A recent survey conducted by Evite concluded that adults find it difficult to make new friends. In fact, the survey indicated that the average American adult hasn’t made a new friend in five years! Evite reported that we have 16 friends: three for life, five we really like, and eight we like but don’t spend time with.
I know that my Dad wasn’t what Evite would term an “average American adult.” He made new friends everywhere he went. He remembered names and listenied to stories. He loaned money to struggling waitresses and offered sage advice to anyone who asked. I like to think I have followed my Dad’s example, so I guess I’m not an “average American adult” either. I have made many friends over the past five years, and no, I’m not counting Facebook friends. Although my Dad was much better at it, I make a sincere effort to remember names and listen to stories.
I think some of you might agree that this survey is pretty sketchy. If I decided to conduct my own survey, I’d start by asking what’s your definition of friendship? Not surprisingly, I think there would be many different answers. I believe we all have varying degrees of friendship; it’s not an absolute. People I consider to be friends run the gamut from those I see regularly at networking events to people I’d visit in the hospital. I have friends who are always welcome to spend the night in my home, and friends from my past with whom all we have is a shared history. I have friends who I stay in touch with regularly, and friends who I rarely see (but when I do, it’s like no time has passed). I have friends who accept me, and friends who make me laugh. I have friends who are smarter than me and friends who aren’t. I have friends of other races, religions, and political parties. I have friends who are gay, straight, and trans.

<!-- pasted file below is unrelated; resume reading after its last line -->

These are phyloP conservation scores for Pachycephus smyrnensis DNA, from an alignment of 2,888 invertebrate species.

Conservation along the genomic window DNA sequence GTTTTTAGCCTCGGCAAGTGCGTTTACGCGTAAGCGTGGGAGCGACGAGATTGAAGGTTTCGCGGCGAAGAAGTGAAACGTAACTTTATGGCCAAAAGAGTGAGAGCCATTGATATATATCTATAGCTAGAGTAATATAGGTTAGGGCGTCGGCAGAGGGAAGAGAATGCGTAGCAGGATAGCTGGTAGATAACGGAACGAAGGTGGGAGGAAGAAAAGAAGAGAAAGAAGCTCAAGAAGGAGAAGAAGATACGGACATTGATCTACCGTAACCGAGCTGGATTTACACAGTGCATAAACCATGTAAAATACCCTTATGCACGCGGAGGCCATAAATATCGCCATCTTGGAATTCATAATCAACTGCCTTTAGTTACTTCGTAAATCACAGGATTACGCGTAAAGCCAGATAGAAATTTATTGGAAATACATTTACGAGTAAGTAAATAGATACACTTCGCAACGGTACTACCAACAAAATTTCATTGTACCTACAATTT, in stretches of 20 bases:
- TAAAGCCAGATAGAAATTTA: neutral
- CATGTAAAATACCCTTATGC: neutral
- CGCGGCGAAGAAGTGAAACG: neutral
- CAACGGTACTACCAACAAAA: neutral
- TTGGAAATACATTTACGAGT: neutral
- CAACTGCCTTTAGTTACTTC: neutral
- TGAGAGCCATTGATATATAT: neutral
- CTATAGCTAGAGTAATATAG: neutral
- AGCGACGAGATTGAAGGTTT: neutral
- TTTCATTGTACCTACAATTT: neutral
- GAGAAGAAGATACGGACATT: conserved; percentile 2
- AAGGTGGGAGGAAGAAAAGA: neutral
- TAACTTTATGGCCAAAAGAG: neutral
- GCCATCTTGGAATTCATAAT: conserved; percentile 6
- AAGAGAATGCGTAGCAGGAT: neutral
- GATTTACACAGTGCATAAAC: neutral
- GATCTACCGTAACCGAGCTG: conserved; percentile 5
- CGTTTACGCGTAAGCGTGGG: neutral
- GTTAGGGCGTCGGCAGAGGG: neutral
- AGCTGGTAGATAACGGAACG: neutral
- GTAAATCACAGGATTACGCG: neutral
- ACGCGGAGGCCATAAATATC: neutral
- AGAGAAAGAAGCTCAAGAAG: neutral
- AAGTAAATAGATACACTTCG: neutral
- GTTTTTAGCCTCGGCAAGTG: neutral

Maybe your role models were not like my Dad. Maybe your friendship scale is more in alignment with the Evite survey, which revealed that 45% of the adults surveyed find it difficult to make new friends. Their challenges include shyness, commitment to family, moving to a new city, and no hobbies that allow them to meet other people. Those same 45% also responded that they’d go out of their way to make new friends, if only they knew how.
I have a few ideas on how to go about making new friends. (I also have a few ideas about how to dump an old friend.) The method that works for me is face-to-face. Not Facebook.
Do you find it easy or difficult to make new friends? Have you made a new friend in the past five years? How do you define friendship? Do you have 16 friends along the lines of the Evite survey? More? Less? What are your tips for making new friends?
Please share your thoughts. There are no wrong answers here, and I appreciate your input.